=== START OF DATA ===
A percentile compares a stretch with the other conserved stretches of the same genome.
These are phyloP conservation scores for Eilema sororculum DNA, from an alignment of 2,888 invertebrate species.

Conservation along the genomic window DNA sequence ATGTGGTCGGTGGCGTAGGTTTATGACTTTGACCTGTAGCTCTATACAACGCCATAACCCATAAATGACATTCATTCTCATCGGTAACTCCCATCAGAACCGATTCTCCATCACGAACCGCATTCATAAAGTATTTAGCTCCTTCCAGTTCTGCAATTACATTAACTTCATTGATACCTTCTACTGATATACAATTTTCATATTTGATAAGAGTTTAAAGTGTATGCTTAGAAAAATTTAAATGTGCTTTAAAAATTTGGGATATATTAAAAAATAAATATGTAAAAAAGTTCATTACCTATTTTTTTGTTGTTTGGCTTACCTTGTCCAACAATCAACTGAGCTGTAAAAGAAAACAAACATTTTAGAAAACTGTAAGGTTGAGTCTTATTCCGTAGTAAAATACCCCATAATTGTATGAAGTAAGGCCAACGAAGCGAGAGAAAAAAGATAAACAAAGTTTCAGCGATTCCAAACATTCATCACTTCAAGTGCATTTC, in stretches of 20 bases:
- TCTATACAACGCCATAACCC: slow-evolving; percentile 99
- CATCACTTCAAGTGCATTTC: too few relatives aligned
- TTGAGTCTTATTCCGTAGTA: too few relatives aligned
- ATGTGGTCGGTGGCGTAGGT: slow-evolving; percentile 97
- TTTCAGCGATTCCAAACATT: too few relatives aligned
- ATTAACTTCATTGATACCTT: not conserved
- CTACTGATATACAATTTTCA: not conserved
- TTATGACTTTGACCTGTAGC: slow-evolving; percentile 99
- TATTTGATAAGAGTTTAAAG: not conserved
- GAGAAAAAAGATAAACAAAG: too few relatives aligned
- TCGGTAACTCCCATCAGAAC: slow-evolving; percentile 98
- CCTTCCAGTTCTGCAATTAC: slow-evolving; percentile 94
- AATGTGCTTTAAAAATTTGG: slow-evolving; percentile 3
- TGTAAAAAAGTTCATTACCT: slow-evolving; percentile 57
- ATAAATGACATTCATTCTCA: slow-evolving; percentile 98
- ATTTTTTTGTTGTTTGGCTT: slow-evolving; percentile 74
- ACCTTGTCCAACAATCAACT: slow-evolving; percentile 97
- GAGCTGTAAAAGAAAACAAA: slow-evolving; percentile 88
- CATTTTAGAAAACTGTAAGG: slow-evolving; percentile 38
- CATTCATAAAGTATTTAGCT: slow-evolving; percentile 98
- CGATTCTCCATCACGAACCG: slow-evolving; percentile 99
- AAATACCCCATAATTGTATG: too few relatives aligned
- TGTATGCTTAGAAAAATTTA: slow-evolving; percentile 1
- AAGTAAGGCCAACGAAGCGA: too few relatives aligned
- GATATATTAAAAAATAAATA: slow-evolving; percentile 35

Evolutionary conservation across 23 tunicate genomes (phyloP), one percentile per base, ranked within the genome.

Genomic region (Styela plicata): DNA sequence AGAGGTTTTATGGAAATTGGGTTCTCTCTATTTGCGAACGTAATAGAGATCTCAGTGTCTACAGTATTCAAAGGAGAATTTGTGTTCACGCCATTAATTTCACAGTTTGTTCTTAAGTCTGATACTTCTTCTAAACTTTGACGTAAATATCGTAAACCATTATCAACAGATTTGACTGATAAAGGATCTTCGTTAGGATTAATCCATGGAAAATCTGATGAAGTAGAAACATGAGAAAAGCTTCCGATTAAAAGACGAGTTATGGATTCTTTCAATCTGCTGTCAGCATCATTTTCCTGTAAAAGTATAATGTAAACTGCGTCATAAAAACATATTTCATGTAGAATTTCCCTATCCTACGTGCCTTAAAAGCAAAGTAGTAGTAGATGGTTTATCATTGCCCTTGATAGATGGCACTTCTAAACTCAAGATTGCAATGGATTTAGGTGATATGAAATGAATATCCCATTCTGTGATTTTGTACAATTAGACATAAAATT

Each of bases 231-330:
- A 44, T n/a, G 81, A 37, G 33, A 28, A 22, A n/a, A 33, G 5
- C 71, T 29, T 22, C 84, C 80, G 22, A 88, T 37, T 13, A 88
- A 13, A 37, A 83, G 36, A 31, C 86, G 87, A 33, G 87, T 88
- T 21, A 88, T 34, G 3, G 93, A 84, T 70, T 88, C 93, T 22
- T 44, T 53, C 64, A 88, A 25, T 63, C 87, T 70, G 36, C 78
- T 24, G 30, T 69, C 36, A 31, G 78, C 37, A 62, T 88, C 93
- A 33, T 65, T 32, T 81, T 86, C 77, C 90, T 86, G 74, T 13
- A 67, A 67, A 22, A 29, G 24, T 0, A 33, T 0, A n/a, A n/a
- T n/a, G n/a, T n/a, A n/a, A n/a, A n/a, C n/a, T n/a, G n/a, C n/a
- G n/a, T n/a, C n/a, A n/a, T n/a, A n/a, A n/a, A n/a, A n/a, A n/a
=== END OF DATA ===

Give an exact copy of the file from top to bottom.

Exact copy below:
A percentile compares a stretch with the other conserved stretches of the same genome.
These are phyloP conservation scores for Eilema sororculum DNA, from an alignment of 2,888 invertebrate species.

Conservation along the genomic window DNA sequence ATGTGGTCGGTGGCGTAGGTTTATGACTTTGACCTGTAGCTCTATACAACGCCATAACCCATAAATGACATTCATTCTCATCGGTAACTCCCATCAGAACCGATTCTCCATCACGAACCGCATTCATAAAGTATTTAGCTCCTTCCAGTTCTGCAATTACATTAACTTCATTGATACCTTCTACTGATATACAATTTTCATATTTGATAAGAGTTTAAAGTGTATGCTTAGAAAAATTTAAATGTGCTTTAAAAATTTGGGATATATTAAAAAATAAATATGTAAAAAAGTTCATTACCTATTTTTTTGTTGTTTGGCTTACCTTGTCCAACAATCAACTGAGCTGTAAAAGAAAACAAACATTTTAGAAAACTGTAAGGTTGAGTCTTATTCCGTAGTAAAATACCCCATAATTGTATGAAGTAAGGCCAACGAAGCGAGAGAAAAAAGATAAACAAAGTTTCAGCGATTCCAAACATTCATCACTTCAAGTGCATTTC, in stretches of 20 bases:
- TCTATACAACGCCATAACCC: slow-evolving; percentile 99
- CATCACTTCAAGTGCATTTC: too few relatives aligned
- TTGAGTCTTATTCCGTAGTA: too few relatives aligned
- ATGTGGTCGGTGGCGTAGGT: slow-evolving; percentile 97
- TTTCAGCGATTCCAAACATT: too few relatives aligned
- ATTAACTTCATTGATACCTT: not conserved
- CTACTGATATACAATTTTCA: not conserved
- TTATGACTTTGACCTGTAGC: slow-evolving; percentile 99
- TATTTGATAAGAGTTTAAAG: not conserved
- GAGAAAAAAGATAAACAAAG: too few relatives aligned
- TCGGTAACTCCCATCAGAAC: slow-evolving; percentile 98
- CCTTCCAGTTCTGCAATTAC: slow-evolving; percentile 94
- AATGTGCTTTAAAAATTTGG: slow-evolving; percentile 3
- TGTAAAAAAGTTCATTACCT: slow-evolving; percentile 57
- ATAAATGACATTCATTCTCA: slow-evolving; percentile 98
- ATTTTTTTGTTGTTTGGCTT: slow-evolving; percentile 74
- ACCTTGTCCAACAATCAACT: slow-evolving; percentile 97
- GAGCTGTAAAAGAAAACAAA: slow-evolving; percentile 88
- CATTTTAGAAAACTGTAAGG: slow-evolving; percentile 38
- CATTCATAAAGTATTTAGCT: slow-evolving; percentile 98
- CGATTCTCCATCACGAACCG: slow-evolving; percentile 99
- AAATACCCCATAATTGTATG: too few relatives aligned
- TGTATGCTTAGAAAAATTTA: slow-evolving; percentile 1
- AAGTAAGGCCAACGAAGCGA: too few relatives aligned
- GATATATTAAAAAATAAATA: slow-evolving; percentile 35

Evolutionary conservation across 23 tunicate genomes (phyloP), one percentile per base, ranked within the genome.

Genomic region (Styela plicata): DNA sequence AGAGGTTTTATGGAAATTGGGTTCTCTCTATTTGCGAACGTAATAGAGATCTCAGTGTCTACAGTATTCAAAGGAGAATTTGTGTTCACGCCATTAATTTCACAGTTTGTTCTTAAGTCTGATACTTCTTCTAAACTTTGACGTAAATATCGTAAACCATTATCAACAGATTTGACTGATAAAGGATCTTCGTTAGGATTAATCCATGGAAAATCTGATGAAGTAGAAACATGAGAAAAGCTTCCGATTAAAAGACGAGTTATGGATTCTTTCAATCTGCTGTCAGCATCATTTTCCTGTAAAAGTATAATGTAAACTGCGTCATAAAAACATATTTCATGTAGAATTTCCCTATCCTACGTGCCTTAAAAGCAAAGTAGTAGTAGATGGTTTATCATTGCCCTTGATAGATGGCACTTCTAAACTCAAGATTGCAATGGATTTAGGTGATATGAAATGAATATCCCATTCTGTGATTTTGTACAATTAGACATAAAATT

Each of bases 231-330:
- A 44, T n/a, G 81, A 37, G 33, A 28, A 22, A n/a, A 33, G 5
- C 71, T 29, T 22, C 84, C 80, G 22, A 88, T 37, T 13, A 88
- A 13, A 37, A 83, G 36, A 31, C 86, G 87, A 33, G 87, T 88
- T 21, A 88, T 34, G 3, G 93, A 84, T 70, T 88, C 93, T 22
- T 44, T 53, C 64, A 88, A 25, T 63, C 87, T 70, G 36, C 78
- T 24, G 30, T 69, C 36, A 31, G 78, C 37, A 62, T 88, C 93
- A 33, T 65, T 32, T 81, T 86, C 77, C 90, T 86, G 74, T 13
- A 67, A 67, A 22, A 29, G 24, T 0, A 33, T 0, A n/a, A n/a
- T n/a, G n/a, T n/a, A n/a, A n/a, A n/a, C n/a, T n/a, G n/a, C n/a
- G n/a, T n/a, C n/a, A n/a, T n/a, A n/a, A n/a, A n/a, A n/a, A n/a